New York City

Gorilla Cheese Truck

July 11, 2013

Gorilla Cheese TruckI love it! A grilled cheese sandwich truck in New York City!

Gluten Free Bakery

June 18, 2013

Pip's PlacePip's Place 2Gluten Free Bakeries Are Popping Up All Over The Place Here In NYC

Chelsea NYC

June 7, 2013

Trailer Park BurgersTrailer Park Burgers

23rd Street NYC

June 7, 2013

Big Booty Bread CompanyBig Booty Bread Company

YoGO Truck Near Union Square

May 17, 2013

Yogo 2

Tiny New York Kitchen Goes To Koreatown

April 16, 2013

Koreatown 1Koreatown 2Koreatown 3Koreatown 4Koreatown 5Koreatown 7koreatown 11Koreatown 10Koreatown 8Koreatown 9


Tiny New York Kitchen Goes To Koreatown

Last week Tiny New York Kitchen took a little trip to NYC’s Koreatown.  I had a west coast girlfriend come into town and was thinking of things to do and hadn’t been to Koreatown (West 32nd Street) for quite a while and figured that it was about time to pay my respects.  First we went for Korean barbeque at my favorite place, Wonjo.  I made sure that we got there a bit early to beat the inevitable rush.  We had delicious marinated meat that was cooked on the table grill.  We had the usual sides of kimchee, tofu, little dried fish and all sorts of things that were quite interesting.  I also ordered fish stew and a side order of vegetable tempura.  Everything was delicious and what was not eaten was brought home for the next day’s lunch.

After making our way through the waiting crowd we finally left Wonjo stuffed.  Being stuffed didn’t stop us from walking a few doors down to the Korean bakery, Paris Baguette.  Don’t ask me why in the hell it’s called Paris Baguette because it’s a cafeteria style Korean bakery.  We picked up our cafeteria trays and giant metal tongs and helped ourselves to a strange, but delicious, array of desserts.  The place was packed with mostly Korean people doing the same thing.  We got in line, paid and took them to go because we had one more place to go.

At this point it was about 9:30pm and our final stop was, Zen Spa, a 24 hour Korean spa that was cheap and bizarre to say the least.  I had been to two other 24 hour Korean spas before and just found out that one of them is a gay sex place so I crossed that one off the list. We showed up at the “spa” and the place wasn’t very busy at all. The front end was a nail salon and I was looking around for where the spa part might be.  We were shown to the tiny back area where we were given robes to put on and then promptly taken away never to be seen again. We were shoved into a sauna until I was burning up and poked my head out to see what the heck we were doing next. These two short Korean women, wearing matching black sport bra outfits, brought us into a room with two side by side plastic covered massage tables.  We were still buck naked and they had us get onto the tables and scrubbed us raw and then threw buckets of water on us.  This was the exfoliation treatment.  They scrubbed every inch of our bodies and I am NOT exaggerating one iota.   The tables were so slippery and we were sliding all over the place.  When I was told, “you turn over now,” I swear I was going to go flying across the room.  When they were nearing the end of the exfoliation treatment they were slapping our butts like they were spanking us.  I don’t know what that was about.  They shoved us back into the sauna until I couldn’t take it anymore and popped my head out.  We still had no robes or towels and it’s a good thing I’ve known my friend for many many years.  My woman says, “You ready now?”  I replied that we were ready for our massages.  We were taken back into the same wet room and put back onto the same tables where the women were up on the tables massaging us with their knees and elbows.  Actually felt pretty good.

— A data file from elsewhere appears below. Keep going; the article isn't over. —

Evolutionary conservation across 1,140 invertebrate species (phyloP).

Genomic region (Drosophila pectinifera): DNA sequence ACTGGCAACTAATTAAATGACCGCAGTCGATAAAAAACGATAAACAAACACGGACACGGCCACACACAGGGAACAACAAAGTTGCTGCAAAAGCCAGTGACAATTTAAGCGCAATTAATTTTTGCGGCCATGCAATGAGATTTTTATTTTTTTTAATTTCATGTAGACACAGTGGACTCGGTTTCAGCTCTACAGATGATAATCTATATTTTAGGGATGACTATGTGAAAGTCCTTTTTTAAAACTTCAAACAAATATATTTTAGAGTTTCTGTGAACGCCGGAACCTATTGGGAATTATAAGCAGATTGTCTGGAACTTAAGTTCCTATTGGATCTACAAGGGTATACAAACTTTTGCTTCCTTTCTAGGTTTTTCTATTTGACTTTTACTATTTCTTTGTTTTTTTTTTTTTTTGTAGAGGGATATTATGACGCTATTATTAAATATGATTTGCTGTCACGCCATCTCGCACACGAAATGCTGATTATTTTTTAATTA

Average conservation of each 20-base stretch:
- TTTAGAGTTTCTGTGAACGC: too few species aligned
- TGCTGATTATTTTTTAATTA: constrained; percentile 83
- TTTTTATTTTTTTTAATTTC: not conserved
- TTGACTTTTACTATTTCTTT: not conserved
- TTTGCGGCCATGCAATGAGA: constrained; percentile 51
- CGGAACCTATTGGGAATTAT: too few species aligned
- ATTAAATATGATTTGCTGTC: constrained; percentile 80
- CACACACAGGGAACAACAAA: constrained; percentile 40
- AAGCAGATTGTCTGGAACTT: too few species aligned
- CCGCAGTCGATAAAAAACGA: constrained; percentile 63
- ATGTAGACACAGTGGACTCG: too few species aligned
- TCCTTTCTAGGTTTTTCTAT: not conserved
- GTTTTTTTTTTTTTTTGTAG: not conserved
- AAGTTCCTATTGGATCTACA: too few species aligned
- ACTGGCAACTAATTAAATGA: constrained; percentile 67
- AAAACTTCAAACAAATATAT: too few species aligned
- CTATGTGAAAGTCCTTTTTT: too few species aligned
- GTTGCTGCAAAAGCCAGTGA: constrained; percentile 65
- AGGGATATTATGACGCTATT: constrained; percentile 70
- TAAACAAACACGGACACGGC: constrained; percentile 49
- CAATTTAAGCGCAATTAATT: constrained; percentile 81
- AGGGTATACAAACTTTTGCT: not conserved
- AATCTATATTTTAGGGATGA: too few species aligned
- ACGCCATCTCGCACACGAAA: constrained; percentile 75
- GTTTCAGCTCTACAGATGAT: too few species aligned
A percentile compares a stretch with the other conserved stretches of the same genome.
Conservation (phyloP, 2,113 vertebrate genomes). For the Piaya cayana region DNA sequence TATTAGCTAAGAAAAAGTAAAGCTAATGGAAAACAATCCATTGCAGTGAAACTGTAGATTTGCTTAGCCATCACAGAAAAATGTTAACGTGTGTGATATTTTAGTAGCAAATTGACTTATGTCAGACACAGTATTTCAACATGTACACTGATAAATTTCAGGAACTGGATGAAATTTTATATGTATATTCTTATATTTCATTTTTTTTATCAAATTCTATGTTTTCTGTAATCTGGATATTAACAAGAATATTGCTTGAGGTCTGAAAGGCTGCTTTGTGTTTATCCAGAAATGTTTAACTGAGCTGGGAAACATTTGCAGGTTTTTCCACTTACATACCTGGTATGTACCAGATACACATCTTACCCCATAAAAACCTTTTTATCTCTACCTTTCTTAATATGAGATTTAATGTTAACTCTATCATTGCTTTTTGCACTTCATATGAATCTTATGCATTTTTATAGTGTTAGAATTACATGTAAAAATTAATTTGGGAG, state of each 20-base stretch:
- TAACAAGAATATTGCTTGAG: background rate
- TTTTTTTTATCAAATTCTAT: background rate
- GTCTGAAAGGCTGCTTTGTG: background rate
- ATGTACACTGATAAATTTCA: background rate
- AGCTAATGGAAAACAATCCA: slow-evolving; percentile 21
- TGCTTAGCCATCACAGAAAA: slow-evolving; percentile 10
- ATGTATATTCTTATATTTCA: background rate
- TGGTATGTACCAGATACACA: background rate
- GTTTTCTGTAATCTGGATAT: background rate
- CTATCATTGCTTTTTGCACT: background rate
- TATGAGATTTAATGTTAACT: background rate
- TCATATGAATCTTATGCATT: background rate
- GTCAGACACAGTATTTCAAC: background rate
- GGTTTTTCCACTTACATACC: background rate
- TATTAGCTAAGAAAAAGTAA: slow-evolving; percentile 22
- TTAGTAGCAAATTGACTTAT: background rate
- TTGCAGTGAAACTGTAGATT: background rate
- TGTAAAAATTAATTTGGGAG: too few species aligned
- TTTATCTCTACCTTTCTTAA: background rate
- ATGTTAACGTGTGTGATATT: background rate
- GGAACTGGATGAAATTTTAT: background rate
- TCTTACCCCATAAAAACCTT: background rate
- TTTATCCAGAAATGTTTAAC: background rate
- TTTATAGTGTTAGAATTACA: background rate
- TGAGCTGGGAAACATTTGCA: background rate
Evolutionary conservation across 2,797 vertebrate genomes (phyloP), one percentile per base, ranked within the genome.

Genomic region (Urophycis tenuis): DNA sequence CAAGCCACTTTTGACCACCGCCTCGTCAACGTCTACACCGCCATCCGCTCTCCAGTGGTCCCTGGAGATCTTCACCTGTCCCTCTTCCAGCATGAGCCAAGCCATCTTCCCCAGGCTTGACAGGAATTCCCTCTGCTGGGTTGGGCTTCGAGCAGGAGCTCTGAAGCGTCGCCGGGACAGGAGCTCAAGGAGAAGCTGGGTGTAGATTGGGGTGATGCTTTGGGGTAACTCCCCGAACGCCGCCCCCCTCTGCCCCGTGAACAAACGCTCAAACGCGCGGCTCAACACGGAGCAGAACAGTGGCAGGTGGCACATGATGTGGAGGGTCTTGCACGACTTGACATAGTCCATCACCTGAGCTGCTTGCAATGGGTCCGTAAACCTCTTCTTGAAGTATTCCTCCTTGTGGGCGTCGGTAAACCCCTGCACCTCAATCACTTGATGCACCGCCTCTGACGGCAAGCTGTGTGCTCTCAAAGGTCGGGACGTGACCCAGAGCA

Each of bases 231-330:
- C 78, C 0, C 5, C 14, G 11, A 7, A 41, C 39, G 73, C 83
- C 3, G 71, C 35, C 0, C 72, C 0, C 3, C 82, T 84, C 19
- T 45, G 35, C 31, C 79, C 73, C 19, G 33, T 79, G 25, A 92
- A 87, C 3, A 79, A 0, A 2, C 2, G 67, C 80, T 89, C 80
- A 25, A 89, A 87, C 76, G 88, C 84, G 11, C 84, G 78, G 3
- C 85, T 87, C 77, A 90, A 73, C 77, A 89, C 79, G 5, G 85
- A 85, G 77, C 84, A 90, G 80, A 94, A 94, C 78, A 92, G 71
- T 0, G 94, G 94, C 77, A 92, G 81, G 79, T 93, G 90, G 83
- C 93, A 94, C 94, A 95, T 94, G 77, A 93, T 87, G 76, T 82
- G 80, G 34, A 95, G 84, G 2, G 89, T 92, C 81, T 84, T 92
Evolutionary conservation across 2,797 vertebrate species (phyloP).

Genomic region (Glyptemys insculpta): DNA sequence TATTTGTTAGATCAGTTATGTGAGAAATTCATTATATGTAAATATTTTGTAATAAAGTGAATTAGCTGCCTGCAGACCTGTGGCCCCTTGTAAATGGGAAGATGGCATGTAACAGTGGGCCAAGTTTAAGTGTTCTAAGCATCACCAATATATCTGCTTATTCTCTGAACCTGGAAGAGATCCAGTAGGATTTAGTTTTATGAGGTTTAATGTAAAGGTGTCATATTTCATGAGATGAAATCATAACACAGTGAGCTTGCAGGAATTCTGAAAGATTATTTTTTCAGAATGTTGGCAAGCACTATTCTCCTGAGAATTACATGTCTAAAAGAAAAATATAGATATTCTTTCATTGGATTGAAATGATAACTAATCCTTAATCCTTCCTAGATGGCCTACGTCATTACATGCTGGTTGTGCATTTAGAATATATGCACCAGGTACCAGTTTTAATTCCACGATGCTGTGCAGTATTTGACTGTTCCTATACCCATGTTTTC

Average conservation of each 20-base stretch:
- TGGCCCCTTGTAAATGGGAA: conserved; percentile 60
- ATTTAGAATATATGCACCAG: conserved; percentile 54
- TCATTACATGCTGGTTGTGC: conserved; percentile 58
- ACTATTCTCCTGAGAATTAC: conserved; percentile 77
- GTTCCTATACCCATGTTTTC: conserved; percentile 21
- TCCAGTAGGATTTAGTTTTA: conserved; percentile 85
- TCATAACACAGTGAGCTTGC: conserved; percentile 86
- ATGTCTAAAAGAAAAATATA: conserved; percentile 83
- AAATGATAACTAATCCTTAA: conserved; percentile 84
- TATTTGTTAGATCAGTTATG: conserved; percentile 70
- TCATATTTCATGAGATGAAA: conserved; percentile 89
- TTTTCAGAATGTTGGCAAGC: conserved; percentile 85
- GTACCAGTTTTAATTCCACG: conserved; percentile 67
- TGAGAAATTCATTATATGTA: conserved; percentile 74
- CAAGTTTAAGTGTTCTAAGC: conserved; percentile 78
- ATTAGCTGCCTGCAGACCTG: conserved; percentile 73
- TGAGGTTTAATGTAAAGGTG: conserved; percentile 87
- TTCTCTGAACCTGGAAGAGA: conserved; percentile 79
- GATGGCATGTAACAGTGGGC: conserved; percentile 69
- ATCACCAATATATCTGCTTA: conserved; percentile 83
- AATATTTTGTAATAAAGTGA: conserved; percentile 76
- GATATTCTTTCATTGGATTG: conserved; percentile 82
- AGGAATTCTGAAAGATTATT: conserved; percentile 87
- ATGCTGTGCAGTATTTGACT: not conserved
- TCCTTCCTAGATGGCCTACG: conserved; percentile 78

Finally the treatment ended with a “facial” of cucumbers and hair washing.  The cucumber stuff was weird and didn’t seem to do much, but the hair washing was kind of nice.  We laid there and they washed and conditioned our hair with vigorous hands.  Then they threw more buckets of warm water over our bodies.  The very last thing they had us do was sit up and handed us cat bowls of milk to put our faces into.  I don’t know what that was supposed to do either, but I am sure it had some purpose.  Finally we were handed a towel each to dry off and get our clothes on.  I tipped the ladies quite well and luckily it was a nice evening out as we walked back to my apartment with wet hair at midnight.


The Origins Of Easter Symbols

March 31, 2013

Easter TraditionsThe Origins Of Easter Symbols

Easter celebrates the resurrection of Jesus, but is also associated with popular symbols such as eggs, candy, bunnies and food. Here is a look at the origins of these beloved symbols.

The Easter Lily

The white blossoms of the lily symbolizes the purity of Jesus. The trumpet-shaped flower that blooms in the spring also symbolizes new life and the resurrection of Jesus Christ. People use the flower to celebrate and enjoy the very essence of the Easter season.

Hot Cross Buns

A favorite during spring and the Easter season. Hot cross buns are a sweet, yeast leavened, spiced roll made with currants or raisins. They have long been a symbol of Good Friday. Each bun has an icing cross on top to signify the crucifixion.

The Butterfly